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Bluegrass Covers

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Youtube

I love bluegrass, and I love quirky, unexpected cover songs. Smash the two together and I’m in heaven. Bluegrass pioneer Bill Monroe described the genre as “Scottish bagpipes and ole-time fiddlin'. It's Methodist and Holiness and Baptist. It's blues and jazz, and it has a high lonesome sound." Those aren’t words I would use to describe a lot of modern pop and rock music, but the incongruity of fiddles and distorted guitar, fat beats and down-home twang makes these bluegrass covers very endearing.

“Single Ladies”

The Cleverlys are a comedy-bluegrass group that, according to the band, is made up of members of a famed tobacco growing family from rural Cane Spur, Arkansas. They’re generally awesome, and their take on Beyonce is especially so.

“Creeping Death”

Iron Horse is a bluegrass band from Muscle Shoals, Alabama, that has recorded bluegrass tributes to Guns N’ Roses, Ozzy Osbourne, Metallica, Van Halen and, um, the Goo Goo Dolls. I especially like their take on this Metallica song, the Biblical themes of which make it a natural fit for bluegrass.

“The Way You Make Me Feel”

When you think of the “King of Pop,” you don’t think of three goofy looking (naturally) white dudes cruising around small town America in the back of a pickup truck with a standup bass, but Honeywagon makes it work.

“Blinded by Fear”

Swedish death metal filtered through bluegrass sounds less like bluegrass and a little more like something gypsy punks Gogol Bordello might come up with. Still awesome.

“I’m on Fire”

This just wouldn’t be a Matt Soniak music post without some mention of The Boss, would it? Even more so than tackling death metal with banjos, this cover really changes the whole sound of the original song. Bruce’s version is cold, desolate, minimal and tight. In the hands of Town Mountain, though, the song is full, warm, inviting and even has a little bit of swing.

“Bohemian Rhapsody” and “Centerfold”

Hayseed Dixie goes the extra mile on both these songs, not only having fun with the Queen classic and The J. Geils Band hit, but also making great videos for them. They ape the “floating faces” shots from Queen’s video and kick up the speed on Geils and company’s original video to sync with their faster version of the tune.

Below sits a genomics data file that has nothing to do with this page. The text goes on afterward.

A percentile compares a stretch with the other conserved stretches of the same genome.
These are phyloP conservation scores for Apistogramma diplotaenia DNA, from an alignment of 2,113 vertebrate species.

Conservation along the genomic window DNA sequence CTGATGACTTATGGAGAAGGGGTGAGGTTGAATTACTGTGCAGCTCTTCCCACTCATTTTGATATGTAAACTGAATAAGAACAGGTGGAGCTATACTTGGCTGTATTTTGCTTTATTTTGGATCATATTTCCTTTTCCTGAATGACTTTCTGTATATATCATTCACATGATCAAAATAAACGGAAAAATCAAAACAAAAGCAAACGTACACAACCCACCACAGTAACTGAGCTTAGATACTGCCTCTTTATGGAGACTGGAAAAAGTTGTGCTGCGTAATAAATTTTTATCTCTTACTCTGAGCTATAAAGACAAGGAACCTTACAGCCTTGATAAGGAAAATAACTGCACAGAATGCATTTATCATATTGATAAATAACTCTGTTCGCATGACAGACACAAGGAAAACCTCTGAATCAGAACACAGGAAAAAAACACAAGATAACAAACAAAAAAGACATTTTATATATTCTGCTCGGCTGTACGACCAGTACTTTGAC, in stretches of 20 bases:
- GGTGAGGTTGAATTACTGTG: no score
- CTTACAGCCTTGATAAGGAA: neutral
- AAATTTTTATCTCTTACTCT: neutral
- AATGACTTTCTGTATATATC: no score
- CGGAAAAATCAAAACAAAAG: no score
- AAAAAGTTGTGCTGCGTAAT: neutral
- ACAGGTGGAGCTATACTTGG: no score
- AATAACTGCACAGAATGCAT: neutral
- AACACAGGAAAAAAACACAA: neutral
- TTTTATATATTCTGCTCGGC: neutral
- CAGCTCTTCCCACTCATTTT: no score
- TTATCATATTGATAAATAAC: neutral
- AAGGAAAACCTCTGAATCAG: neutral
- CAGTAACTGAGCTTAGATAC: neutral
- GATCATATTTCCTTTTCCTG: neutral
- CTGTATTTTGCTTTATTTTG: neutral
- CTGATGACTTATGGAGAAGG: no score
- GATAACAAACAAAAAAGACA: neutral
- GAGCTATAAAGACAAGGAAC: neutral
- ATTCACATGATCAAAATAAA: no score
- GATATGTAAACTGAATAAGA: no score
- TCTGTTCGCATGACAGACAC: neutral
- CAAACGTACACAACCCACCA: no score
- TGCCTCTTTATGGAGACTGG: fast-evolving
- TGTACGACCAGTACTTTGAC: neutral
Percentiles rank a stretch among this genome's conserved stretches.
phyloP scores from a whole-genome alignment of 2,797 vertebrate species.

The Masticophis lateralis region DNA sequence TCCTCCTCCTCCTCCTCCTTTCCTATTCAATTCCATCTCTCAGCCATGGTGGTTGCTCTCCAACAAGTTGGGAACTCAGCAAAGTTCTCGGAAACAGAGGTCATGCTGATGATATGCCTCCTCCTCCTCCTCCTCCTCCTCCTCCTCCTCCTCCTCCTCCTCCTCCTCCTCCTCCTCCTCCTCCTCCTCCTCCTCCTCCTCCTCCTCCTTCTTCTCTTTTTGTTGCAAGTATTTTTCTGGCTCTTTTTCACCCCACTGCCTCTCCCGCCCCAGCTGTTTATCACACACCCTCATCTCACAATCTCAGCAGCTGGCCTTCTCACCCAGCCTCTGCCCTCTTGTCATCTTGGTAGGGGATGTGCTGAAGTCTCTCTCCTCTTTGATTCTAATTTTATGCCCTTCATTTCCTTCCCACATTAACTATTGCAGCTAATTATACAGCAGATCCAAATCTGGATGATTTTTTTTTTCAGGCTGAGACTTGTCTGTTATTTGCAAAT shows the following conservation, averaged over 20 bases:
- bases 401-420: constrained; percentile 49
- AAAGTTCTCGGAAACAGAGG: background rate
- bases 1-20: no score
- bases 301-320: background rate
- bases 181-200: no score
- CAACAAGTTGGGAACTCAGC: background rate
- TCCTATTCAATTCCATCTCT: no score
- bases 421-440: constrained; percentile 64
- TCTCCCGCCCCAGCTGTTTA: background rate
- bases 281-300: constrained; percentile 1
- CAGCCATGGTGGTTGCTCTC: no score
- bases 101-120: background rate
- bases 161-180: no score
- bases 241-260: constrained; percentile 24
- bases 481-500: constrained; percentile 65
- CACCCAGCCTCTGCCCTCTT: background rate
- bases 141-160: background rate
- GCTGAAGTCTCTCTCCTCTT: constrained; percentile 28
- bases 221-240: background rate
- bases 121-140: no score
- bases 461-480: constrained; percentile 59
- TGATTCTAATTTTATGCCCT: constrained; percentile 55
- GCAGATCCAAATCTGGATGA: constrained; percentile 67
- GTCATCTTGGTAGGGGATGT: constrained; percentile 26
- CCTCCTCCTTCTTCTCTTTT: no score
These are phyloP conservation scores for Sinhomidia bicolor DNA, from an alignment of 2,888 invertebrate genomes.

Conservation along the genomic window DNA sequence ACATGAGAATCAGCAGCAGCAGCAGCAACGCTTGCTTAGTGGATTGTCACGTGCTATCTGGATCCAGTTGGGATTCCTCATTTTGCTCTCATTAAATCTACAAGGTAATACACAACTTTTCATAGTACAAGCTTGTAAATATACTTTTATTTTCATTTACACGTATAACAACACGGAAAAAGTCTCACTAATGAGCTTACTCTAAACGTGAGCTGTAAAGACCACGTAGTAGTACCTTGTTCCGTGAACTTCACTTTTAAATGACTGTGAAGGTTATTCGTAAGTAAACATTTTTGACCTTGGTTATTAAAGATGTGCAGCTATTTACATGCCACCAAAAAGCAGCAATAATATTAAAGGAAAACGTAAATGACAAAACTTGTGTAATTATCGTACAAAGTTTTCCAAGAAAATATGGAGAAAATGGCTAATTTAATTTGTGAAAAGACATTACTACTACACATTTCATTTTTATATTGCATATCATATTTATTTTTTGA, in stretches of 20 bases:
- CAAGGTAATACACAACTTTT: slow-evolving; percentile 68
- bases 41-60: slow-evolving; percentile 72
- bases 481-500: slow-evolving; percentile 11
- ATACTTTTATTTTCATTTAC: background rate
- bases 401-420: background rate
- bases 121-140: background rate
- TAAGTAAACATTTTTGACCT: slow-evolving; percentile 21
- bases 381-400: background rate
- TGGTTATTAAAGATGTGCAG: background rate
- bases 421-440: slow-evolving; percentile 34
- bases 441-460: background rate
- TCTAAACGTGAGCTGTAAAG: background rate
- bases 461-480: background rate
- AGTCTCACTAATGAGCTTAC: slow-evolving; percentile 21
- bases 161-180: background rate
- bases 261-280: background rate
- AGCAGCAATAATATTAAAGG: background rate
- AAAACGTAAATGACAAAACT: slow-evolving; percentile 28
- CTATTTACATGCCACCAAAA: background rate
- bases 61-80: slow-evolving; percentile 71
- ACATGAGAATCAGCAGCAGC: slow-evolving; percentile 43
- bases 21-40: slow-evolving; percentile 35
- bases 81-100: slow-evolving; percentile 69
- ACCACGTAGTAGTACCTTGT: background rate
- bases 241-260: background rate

“I Gotta Feeling”

Given that it’s been played at every wedding reception I have been to in the last few years (and probably every one I haven’t been too, also), I get that this song is supposed to be a feel good, barn burning party anthem. But I didn’t get it. The Black Eyed Peas version doesn’t make me feel good, it doesn’t make me want to dance, and doesn’t make me think tonight’s gonna be a good night. It has all the charisma of a dead fish. Then, the Cleverlys took a stab at it and I got it! It’s fun, it’s funny and it makes me want to fill a mason jar with Cristal and hit the town with a banjo on my knee.

“Dancing in the Dark”

And one more Bruce song. This track from Born in the USA is a favorite around here, and the boys in Greensky Bluegrass do an admirable job with it. Bonus points for the great beard on the mandolin player.

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iStock // Ekaterina Minaeva
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Man Buys Two Metric Tons of LEGO Bricks; Sorts Them Via Machine Learning
May 21, 2017
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iStock // Ekaterina Minaeva

Jacques Mattheij made a small, but awesome, mistake. He went on eBay one evening and bid on a bunch of bulk LEGO brick auctions, then went to sleep. Upon waking, he discovered that he was the high bidder on many, and was now the proud owner of two tons of LEGO bricks. (This is about 4400 pounds.) He wrote, "[L]esson 1: if you win almost all bids you are bidding too high."

Mattheij had noticed that bulk, unsorted bricks sell for something like €10/kilogram, whereas sets are roughly €40/kg and rare parts go for up to €100/kg. Much of the value of the bricks is in their sorting. If he could reduce the entropy of these bins of unsorted bricks, he could make a tidy profit. While many people do this work by hand, the problem is enormous—just the kind of challenge for a computer. Mattheij writes:

There are 38000+ shapes and there are 100+ possible shades of color (you can roughly tell how old someone is by asking them what lego colors they remember from their youth).